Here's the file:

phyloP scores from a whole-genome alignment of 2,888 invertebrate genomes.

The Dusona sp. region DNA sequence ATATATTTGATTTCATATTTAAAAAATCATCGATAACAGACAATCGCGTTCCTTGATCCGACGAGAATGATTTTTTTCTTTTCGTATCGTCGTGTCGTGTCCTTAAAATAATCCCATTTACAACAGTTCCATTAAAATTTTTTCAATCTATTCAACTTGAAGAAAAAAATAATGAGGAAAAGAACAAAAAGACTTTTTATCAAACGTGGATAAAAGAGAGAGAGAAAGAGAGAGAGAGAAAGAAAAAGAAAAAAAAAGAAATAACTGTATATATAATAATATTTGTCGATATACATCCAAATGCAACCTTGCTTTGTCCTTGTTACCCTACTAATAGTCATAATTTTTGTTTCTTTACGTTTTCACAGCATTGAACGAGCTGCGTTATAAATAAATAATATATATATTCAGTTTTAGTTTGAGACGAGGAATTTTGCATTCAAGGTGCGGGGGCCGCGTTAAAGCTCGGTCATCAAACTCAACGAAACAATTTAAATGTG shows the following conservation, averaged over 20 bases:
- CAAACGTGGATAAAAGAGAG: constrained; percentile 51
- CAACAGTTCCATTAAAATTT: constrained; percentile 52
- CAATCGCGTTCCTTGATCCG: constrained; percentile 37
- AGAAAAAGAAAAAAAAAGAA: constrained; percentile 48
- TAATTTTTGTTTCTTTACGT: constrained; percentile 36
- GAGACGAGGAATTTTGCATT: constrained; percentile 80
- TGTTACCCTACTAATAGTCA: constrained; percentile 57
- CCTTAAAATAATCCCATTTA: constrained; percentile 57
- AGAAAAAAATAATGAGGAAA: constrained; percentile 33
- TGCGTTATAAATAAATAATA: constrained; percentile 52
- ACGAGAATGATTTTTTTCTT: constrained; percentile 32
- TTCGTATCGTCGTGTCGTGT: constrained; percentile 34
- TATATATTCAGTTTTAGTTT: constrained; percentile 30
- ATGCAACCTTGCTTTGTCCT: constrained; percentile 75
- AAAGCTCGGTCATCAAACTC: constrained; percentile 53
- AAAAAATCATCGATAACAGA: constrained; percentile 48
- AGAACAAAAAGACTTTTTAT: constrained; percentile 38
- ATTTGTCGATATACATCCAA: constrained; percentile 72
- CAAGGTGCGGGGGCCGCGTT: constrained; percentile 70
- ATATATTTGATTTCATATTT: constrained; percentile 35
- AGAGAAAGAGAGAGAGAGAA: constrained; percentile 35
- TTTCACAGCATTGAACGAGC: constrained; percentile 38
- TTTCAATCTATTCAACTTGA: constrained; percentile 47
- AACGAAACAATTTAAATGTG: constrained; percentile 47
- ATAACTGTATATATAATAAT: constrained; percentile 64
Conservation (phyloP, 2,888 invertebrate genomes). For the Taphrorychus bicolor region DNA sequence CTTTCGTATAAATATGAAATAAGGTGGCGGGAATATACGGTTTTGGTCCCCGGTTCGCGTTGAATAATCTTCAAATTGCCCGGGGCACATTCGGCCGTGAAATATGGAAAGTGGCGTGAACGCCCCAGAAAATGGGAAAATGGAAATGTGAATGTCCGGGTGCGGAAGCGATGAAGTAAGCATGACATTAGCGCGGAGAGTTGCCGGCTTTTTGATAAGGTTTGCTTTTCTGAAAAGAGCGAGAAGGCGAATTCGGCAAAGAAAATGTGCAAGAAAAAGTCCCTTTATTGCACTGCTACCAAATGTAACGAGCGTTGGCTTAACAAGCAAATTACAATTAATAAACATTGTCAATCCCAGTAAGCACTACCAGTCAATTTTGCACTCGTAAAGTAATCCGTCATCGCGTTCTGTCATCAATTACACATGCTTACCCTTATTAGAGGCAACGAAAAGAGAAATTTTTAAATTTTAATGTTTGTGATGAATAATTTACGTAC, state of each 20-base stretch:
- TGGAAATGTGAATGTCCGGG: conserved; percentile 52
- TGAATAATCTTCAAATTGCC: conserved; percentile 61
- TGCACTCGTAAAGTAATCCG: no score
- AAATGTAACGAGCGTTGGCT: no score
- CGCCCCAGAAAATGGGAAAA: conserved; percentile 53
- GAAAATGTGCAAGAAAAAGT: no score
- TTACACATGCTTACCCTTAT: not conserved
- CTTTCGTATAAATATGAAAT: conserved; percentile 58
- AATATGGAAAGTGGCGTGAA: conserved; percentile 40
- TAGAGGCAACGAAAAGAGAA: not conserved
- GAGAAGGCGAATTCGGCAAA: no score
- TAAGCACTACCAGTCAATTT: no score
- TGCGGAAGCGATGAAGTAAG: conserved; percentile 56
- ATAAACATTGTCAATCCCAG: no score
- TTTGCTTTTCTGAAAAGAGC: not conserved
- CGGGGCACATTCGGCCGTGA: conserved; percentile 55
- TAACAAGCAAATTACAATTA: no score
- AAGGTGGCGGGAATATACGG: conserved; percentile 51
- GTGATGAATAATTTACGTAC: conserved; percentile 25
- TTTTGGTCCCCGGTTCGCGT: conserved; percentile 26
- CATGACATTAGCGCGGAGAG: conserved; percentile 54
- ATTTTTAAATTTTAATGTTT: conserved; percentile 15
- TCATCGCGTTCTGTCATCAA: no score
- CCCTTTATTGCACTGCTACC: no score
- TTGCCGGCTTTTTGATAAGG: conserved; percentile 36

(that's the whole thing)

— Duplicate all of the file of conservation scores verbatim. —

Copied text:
phyloP scores from a whole-genome alignment of 2,888 invertebrate genomes.

The Dusona sp. region DNA sequence ATATATTTGATTTCATATTTAAAAAATCATCGATAACAGACAATCGCGTTCCTTGATCCGACGAGAATGATTTTTTTCTTTTCGTATCGTCGTGTCGTGTCCTTAAAATAATCCCATTTACAACAGTTCCATTAAAATTTTTTCAATCTATTCAACTTGAAGAAAAAAATAATGAGGAAAAGAACAAAAAGACTTTTTATCAAACGTGGATAAAAGAGAGAGAGAAAGAGAGAGAGAGAAAGAAAAAGAAAAAAAAAGAAATAACTGTATATATAATAATATTTGTCGATATACATCCAAATGCAACCTTGCTTTGTCCTTGTTACCCTACTAATAGTCATAATTTTTGTTTCTTTACGTTTTCACAGCATTGAACGAGCTGCGTTATAAATAAATAATATATATATTCAGTTTTAGTTTGAGACGAGGAATTTTGCATTCAAGGTGCGGGGGCCGCGTTAAAGCTCGGTCATCAAACTCAACGAAACAATTTAAATGTG shows the following conservation, averaged over 20 bases:
- CAAACGTGGATAAAAGAGAG: constrained; percentile 51
- CAACAGTTCCATTAAAATTT: constrained; percentile 52
- CAATCGCGTTCCTTGATCCG: constrained; percentile 37
- AGAAAAAGAAAAAAAAAGAA: constrained; percentile 48
- TAATTTTTGTTTCTTTACGT: constrained; percentile 36
- GAGACGAGGAATTTTGCATT: constrained; percentile 80
- TGTTACCCTACTAATAGTCA: constrained; percentile 57
- CCTTAAAATAATCCCATTTA: constrained; percentile 57
- AGAAAAAAATAATGAGGAAA: constrained; percentile 33
- TGCGTTATAAATAAATAATA: constrained; percentile 52
- ACGAGAATGATTTTTTTCTT: constrained; percentile 32
- TTCGTATCGTCGTGTCGTGT: constrained; percentile 34
- TATATATTCAGTTTTAGTTT: constrained; percentile 30
- ATGCAACCTTGCTTTGTCCT: constrained; percentile 75
- AAAGCTCGGTCATCAAACTC: constrained; percentile 53
- AAAAAATCATCGATAACAGA: constrained; percentile 48
- AGAACAAAAAGACTTTTTAT: constrained; percentile 38
- ATTTGTCGATATACATCCAA: constrained; percentile 72
- CAAGGTGCGGGGGCCGCGTT: constrained; percentile 70
- ATATATTTGATTTCATATTT: constrained; percentile 35
- AGAGAAAGAGAGAGAGAGAA: constrained; percentile 35
- TTTCACAGCATTGAACGAGC: constrained; percentile 38
- TTTCAATCTATTCAACTTGA: constrained; percentile 47
- AACGAAACAATTTAAATGTG: constrained; percentile 47
- ATAACTGTATATATAATAAT: constrained; percentile 64
Conservation (phyloP, 2,888 invertebrate genomes). For the Taphrorychus bicolor region DNA sequence CTTTCGTATAAATATGAAATAAGGTGGCGGGAATATACGGTTTTGGTCCCCGGTTCGCGTTGAATAATCTTCAAATTGCCCGGGGCACATTCGGCCGTGAAATATGGAAAGTGGCGTGAACGCCCCAGAAAATGGGAAAATGGAAATGTGAATGTCCGGGTGCGGAAGCGATGAAGTAAGCATGACATTAGCGCGGAGAGTTGCCGGCTTTTTGATAAGGTTTGCTTTTCTGAAAAGAGCGAGAAGGCGAATTCGGCAAAGAAAATGTGCAAGAAAAAGTCCCTTTATTGCACTGCTACCAAATGTAACGAGCGTTGGCTTAACAAGCAAATTACAATTAATAAACATTGTCAATCCCAGTAAGCACTACCAGTCAATTTTGCACTCGTAAAGTAATCCGTCATCGCGTTCTGTCATCAATTACACATGCTTACCCTTATTAGAGGCAACGAAAAGAGAAATTTTTAAATTTTAATGTTTGTGATGAATAATTTACGTAC, state of each 20-base stretch:
- TGGAAATGTGAATGTCCGGG: conserved; percentile 52
- TGAATAATCTTCAAATTGCC: conserved; percentile 61
- TGCACTCGTAAAGTAATCCG: no score
- AAATGTAACGAGCGTTGGCT: no score
- CGCCCCAGAAAATGGGAAAA: conserved; percentile 53
- GAAAATGTGCAAGAAAAAGT: no score
- TTACACATGCTTACCCTTAT: not conserved
- CTTTCGTATAAATATGAAAT: conserved; percentile 58
- AATATGGAAAGTGGCGTGAA: conserved; percentile 40
- TAGAGGCAACGAAAAGAGAA: not conserved
- GAGAAGGCGAATTCGGCAAA: no score
- TAAGCACTACCAGTCAATTT: no score
- TGCGGAAGCGATGAAGTAAG: conserved; percentile 56
- ATAAACATTGTCAATCCCAG: no score
- TTTGCTTTTCTGAAAAGAGC: not conserved
- CGGGGCACATTCGGCCGTGA: conserved; percentile 55
- TAACAAGCAAATTACAATTA: no score
- AAGGTGGCGGGAATATACGG: conserved; percentile 51
- GTGATGAATAATTTACGTAC: conserved; percentile 25
- TTTTGGTCCCCGGTTCGCGT: conserved; percentile 26
- CATGACATTAGCGCGGAGAG: conserved; percentile 54
- ATTTTTAAATTTTAATGTTT: conserved; percentile 15
- TCATCGCGTTCTGTCATCAA: no score
- CCCTTTATTGCACTGCTACC: no score
- TTGCCGGCTTTTTGATAAGG: conserved; percentile 36